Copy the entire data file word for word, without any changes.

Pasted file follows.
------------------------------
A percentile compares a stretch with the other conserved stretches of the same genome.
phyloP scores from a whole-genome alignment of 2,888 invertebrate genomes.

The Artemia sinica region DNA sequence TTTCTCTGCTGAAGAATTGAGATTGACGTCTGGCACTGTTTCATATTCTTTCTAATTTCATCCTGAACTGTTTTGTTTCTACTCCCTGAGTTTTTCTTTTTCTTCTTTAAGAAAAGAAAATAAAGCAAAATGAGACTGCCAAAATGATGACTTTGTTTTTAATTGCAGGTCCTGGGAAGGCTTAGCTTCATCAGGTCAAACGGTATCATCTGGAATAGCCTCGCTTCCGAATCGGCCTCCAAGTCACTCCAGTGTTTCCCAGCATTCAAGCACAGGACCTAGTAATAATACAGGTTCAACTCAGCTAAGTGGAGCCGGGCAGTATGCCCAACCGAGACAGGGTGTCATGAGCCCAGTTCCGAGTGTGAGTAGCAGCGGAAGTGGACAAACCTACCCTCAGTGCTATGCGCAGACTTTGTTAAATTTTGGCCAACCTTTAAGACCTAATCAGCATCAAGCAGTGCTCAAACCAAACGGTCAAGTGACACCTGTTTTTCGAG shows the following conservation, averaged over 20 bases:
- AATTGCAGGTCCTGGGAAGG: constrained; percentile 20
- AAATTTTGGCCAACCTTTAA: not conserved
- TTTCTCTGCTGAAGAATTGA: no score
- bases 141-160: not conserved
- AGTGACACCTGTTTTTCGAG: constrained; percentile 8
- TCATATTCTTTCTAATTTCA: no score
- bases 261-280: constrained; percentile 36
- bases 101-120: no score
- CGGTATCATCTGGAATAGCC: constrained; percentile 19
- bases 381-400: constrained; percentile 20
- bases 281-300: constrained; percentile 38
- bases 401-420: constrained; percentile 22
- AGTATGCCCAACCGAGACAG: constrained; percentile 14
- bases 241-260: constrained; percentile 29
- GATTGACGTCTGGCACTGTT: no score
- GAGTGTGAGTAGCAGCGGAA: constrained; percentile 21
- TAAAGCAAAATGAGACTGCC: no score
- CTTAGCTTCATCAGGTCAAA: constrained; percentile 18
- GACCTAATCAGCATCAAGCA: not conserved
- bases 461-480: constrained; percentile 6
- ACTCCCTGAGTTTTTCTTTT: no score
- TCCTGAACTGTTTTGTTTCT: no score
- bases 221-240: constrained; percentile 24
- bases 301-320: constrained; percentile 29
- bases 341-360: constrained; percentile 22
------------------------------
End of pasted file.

A percentile compares a stretch with the other conserved stretches of the same genome.
phyloP scores from a whole-genome alignment of 2,888 invertebrate genomes.

The Artemia sinica region DNA sequence TTTCTCTGCTGAAGAATTGAGATTGACGTCTGGCACTGTTTCATATTCTTTCTAATTTCATCCTGAACTGTTTTGTTTCTACTCCCTGAGTTTTTCTTTTTCTTCTTTAAGAAAAGAAAATAAAGCAAAATGAGACTGCCAAAATGATGACTTTGTTTTTAATTGCAGGTCCTGGGAAGGCTTAGCTTCATCAGGTCAAACGGTATCATCTGGAATAGCCTCGCTTCCGAATCGGCCTCCAAGTCACTCCAGTGTTTCCCAGCATTCAAGCACAGGACCTAGTAATAATACAGGTTCAACTCAGCTAAGTGGAGCCGGGCAGTATGCCCAACCGAGACAGGGTGTCATGAGCCCAGTTCCGAGTGTGAGTAGCAGCGGAAGTGGACAAACCTACCCTCAGTGCTATGCGCAGACTTTGTTAAATTTTGGCCAACCTTTAAGACCTAATCAGCATCAAGCAGTGCTCAAACCAAACGGTCAAGTGACACCTGTTTTTCGAG shows the following conservation, averaged over 20 bases:
- AATTGCAGGTCCTGGGAAGG: constrained; percentile 20
- AAATTTTGGCCAACCTTTAA: not conserved
- TTTCTCTGCTGAAGAATTGA: no score
- bases 141-160: not conserved
- AGTGACACCTGTTTTTCGAG: constrained; percentile 8
- TCATATTCTTTCTAATTTCA: no score
- bases 261-280: constrained; percentile 36
- bases 101-120: no score
- CGGTATCATCTGGAATAGCC: constrained; percentile 19
- bases 381-400: constrained; percentile 20
- bases 281-300: constrained; percentile 38
- bases 401-420: constrained; percentile 22
- AGTATGCCCAACCGAGACAG: constrained; percentile 14
- bases 241-260: constrained; percentile 29
- GATTGACGTCTGGCACTGTT: no score
- GAGTGTGAGTAGCAGCGGAA: constrained; percentile 21
- TAAAGCAAAATGAGACTGCC: no score
- CTTAGCTTCATCAGGTCAAA: constrained; percentile 18
- GACCTAATCAGCATCAAGCA: not conserved
- bases 461-480: constrained; percentile 6
- ACTCCCTGAGTTTTTCTTTT: no score
- TCCTGAACTGTTTTGTTTCT: no score
- bases 221-240: constrained; percentile 24
- bases 301-320: constrained; percentile 29
- bases 341-360: constrained; percentile 22